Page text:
WEF 2018: Creating A Shared Future In A Fractured World

The 48th World Economic Forum Annual Meeting took place in Davos, Switzerland from the 23rd to the 26th of January. The theme for the year, “Creating a Shared Future in a Fractured World,” attracted the global elite and key political figures such as US President Donald Trump, UK Prime Minister Theresa May, German Chancellor Angela Merkel and Indian Prime Minister Narendra Modi, who gave the opening address.

The world is at a crossroads. While science and technology continue to advance, attitudes of many are deferring back to protectionist anti-globalization ways. The 13th edition of the Global Risks Report revealed that while extreme weather conditions were the most likely risk, weapons of mass destruction will have the greatest impact. The list was dominated largely by man-made risks, which will start to converge in the future as environmental factors start to affect social and financial stability.

While French President Emmanuel Macron and German Chancellor Angela Merkel drew attention to the need for global cooperation to deal with one of the greatest threats to civilization, which is climate change, the United States, having pulled out of the Paris Agreement, was silent on the matter. Hence, the forum saw world leaders tackle climate change in unison without Trump.

President Trump’s attendance marked the return of the first US President since Bill Clinton in 2000 to the World Economic Forum. His commitment to “America First” was seen in a more positive light due to a statement by Gary Cohn, an economic advisor from the White House, stating “America first is not America alone.”

The chief executive of South Pole, a Swiss environmental group, called Trump’s speech a disaster, stating “what he’s calling for is global egoism. It’s the survival of the fittest…He believes that by destroying the environment, business will thrive.”

It was widely believed that the agenda for the event was overshadowed by the presence of President Trump. His speech asserted that the U.S. is “open for business” and he went on to add that the U.S. is competitive again, highlighting a legislation that provided massive tax cuts to businesses. This move proved that the perfect way to get executives on your side is to fatten their wallets. While there was clear apprehension in regard to Trump’s stand on immigration and his nationalistic brand of politics, his economic reforms were seen favourably. Giving a nod of approval, Lloyd Blankfien, chief executive of Goldman Sachs, stated, “I like a lot more stuff than I don’t like.”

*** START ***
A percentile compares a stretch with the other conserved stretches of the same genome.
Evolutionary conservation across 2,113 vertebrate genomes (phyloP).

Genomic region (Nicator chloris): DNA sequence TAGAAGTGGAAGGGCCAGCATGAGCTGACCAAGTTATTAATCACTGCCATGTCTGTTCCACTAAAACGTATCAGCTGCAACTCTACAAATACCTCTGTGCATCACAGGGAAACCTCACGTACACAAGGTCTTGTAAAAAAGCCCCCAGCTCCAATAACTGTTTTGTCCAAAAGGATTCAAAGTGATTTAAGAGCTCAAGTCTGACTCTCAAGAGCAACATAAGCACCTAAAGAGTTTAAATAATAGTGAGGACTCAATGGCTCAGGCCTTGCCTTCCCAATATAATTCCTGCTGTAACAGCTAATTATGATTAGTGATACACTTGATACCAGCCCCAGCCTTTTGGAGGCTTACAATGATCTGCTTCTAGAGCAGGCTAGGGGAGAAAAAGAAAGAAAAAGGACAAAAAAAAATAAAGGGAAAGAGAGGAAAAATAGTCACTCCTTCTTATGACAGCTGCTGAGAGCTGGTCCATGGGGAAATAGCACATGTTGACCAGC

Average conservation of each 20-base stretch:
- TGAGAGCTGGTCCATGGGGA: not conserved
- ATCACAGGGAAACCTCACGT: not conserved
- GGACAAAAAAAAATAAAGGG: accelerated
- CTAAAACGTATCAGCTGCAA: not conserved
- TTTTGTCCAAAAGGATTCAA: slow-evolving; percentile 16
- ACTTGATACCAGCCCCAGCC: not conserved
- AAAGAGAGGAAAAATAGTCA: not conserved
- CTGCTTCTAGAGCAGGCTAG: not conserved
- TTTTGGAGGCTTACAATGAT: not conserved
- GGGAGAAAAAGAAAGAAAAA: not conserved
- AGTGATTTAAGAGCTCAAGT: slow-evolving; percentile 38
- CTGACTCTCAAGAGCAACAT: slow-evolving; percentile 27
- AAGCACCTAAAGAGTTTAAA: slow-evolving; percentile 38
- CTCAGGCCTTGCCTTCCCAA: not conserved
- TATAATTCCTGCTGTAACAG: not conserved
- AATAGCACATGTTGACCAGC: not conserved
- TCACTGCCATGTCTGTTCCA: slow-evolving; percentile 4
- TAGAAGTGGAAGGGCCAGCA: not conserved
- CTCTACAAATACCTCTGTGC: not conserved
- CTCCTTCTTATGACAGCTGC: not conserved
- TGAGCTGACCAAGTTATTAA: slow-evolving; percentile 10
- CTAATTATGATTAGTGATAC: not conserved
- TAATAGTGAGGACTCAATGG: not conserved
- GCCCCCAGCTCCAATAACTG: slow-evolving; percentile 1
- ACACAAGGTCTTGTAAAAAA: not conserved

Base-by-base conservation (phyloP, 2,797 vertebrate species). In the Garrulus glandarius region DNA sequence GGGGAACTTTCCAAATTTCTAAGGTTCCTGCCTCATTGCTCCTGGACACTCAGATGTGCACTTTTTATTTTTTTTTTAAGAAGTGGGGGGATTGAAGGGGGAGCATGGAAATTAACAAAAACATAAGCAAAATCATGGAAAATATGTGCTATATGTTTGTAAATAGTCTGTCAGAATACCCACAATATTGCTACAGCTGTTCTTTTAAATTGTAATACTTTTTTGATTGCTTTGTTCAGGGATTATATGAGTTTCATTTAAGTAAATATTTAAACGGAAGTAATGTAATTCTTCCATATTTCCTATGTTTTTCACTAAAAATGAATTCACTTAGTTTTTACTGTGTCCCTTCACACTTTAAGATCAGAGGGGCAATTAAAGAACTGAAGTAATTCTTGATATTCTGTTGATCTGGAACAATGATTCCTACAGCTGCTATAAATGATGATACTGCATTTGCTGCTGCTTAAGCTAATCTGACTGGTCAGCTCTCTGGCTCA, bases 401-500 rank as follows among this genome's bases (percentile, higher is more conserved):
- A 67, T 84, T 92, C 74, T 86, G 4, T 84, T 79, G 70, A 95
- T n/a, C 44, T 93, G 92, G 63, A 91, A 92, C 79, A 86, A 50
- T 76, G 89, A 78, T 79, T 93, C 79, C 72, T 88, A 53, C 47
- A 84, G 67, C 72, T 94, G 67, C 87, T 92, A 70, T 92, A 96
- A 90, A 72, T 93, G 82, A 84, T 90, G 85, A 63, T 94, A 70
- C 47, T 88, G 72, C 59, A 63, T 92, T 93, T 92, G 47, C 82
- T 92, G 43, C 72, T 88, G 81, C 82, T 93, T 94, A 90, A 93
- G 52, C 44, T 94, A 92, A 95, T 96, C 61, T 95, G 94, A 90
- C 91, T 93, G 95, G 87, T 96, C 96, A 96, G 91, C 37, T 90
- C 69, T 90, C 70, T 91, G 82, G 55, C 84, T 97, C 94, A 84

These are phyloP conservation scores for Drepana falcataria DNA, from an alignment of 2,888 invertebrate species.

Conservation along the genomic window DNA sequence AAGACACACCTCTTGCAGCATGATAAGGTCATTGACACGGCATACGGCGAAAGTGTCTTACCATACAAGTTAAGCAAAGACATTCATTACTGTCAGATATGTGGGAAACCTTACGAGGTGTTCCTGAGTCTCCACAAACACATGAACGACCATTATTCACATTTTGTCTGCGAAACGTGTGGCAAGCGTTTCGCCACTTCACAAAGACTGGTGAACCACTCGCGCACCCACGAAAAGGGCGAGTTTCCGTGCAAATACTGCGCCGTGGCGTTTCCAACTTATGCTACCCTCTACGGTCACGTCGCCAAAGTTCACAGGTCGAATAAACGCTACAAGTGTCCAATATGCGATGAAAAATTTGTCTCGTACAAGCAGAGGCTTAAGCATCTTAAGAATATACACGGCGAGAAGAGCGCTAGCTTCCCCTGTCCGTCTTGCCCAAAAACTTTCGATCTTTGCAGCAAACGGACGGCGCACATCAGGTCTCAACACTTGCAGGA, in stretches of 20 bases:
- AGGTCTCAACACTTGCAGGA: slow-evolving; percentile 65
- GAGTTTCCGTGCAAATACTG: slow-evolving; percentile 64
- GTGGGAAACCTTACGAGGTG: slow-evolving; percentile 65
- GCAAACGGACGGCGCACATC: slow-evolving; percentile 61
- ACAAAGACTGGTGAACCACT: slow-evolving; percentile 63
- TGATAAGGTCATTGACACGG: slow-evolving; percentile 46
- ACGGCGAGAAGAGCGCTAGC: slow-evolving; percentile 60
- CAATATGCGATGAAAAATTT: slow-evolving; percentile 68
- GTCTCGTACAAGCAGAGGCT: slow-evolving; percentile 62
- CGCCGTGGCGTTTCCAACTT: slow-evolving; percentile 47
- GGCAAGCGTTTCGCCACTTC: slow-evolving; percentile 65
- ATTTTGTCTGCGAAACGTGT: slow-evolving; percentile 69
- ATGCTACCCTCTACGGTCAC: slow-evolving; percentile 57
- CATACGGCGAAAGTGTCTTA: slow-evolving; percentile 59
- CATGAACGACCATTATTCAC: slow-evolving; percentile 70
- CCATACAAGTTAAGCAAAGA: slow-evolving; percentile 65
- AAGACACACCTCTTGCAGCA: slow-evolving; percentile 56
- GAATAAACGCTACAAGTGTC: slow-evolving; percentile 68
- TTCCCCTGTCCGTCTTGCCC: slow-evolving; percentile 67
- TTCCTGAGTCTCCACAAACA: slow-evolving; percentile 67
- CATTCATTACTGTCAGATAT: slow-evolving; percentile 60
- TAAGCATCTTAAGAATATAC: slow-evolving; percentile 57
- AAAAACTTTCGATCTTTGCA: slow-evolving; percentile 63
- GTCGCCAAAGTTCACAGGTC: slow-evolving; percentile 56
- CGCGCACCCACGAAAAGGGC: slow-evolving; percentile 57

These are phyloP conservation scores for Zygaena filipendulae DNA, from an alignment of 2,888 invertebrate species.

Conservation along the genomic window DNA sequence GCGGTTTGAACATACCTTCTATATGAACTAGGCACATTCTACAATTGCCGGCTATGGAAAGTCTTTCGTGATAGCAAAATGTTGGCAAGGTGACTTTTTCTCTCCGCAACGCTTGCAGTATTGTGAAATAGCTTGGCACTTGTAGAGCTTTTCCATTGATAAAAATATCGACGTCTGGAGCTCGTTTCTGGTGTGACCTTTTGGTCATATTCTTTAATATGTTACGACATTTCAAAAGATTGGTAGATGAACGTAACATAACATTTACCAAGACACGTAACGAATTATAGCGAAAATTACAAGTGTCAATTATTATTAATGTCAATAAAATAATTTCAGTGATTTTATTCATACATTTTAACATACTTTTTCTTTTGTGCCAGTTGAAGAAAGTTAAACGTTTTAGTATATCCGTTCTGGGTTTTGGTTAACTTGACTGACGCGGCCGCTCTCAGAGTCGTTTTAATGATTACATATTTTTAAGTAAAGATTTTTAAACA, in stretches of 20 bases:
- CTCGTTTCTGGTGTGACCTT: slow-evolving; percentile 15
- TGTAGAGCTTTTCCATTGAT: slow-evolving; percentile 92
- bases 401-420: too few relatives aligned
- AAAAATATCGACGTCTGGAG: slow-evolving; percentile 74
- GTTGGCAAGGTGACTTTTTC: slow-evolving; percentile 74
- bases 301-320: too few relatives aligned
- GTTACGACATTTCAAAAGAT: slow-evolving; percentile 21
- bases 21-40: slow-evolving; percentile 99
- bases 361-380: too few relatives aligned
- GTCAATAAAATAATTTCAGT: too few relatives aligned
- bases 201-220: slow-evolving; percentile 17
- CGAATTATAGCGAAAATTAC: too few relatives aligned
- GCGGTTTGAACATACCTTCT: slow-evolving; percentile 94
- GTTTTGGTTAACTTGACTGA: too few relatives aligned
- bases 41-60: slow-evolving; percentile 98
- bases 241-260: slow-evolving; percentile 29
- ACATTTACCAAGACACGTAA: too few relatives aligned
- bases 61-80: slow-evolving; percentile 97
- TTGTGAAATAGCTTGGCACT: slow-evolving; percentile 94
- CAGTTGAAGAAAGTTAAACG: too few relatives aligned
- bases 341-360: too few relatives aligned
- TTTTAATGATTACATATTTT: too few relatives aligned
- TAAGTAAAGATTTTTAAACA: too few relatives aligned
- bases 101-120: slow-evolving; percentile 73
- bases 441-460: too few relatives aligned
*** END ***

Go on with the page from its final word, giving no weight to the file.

Meanwhile, IMF chief Christine Lagarde called out the tax cuts imposed as one of the greatest risks to the world’s economic recovery in a speech made shortly after Trump boasted about increases in jobs and wages as a result of the reform. She emphasized the need for inclusive growth in both advanced and emerging countries, stating, “Having growth is good, improving productivity is good, but [policymakers should] make sure that the results of that growth are properly allocated.”

Other key takeaways from the event included the singling out of social media giants such as Facebook, Twitter, and Google over the illegal content available in Europe and their role in spreading terrorism. Theresa May stated, “Companies simply cannot stand by while their platforms are used to facilitate child abuse, modern slavery or the spreading of terrorist or extremist content.” George Soros insisted that such companies are doomed saying, “The owners of the platforms consider themselves the masters of the universe but, in fact, they are slaves to preserving their dominant position.”

Prime Minister of Canada, Justin Trudeau, put forth another critical issue, stressing the need for discussions on women’s rights and gender dynamics while lending his support for the recent #MeToo campaign. He went to state, “Sexual harassment in business and government is a systemic problem and it is unacceptable.” While the forum was co-chaired by seven impressive women, it was still disappointing to see that only one in five attendees were female, signalling that a lot is yet to be done.

In a comment, Alison Martin, the Group Chief Risk Officer of Zurich Insurance Group, stated, “Unfortunately, we currently observe a “too-little-too-late” response by governments and organizations to key trends such as climate change. It’s not yet too late to shape a more resilient tomorrow, but we need to act with a stronger sense of urgency in order to avoid potential system collapse.”

In a world brimming with disaster, it is vital for world leaders to come together and move past “I” and think of “we” in order to put an end to conflict and inequality.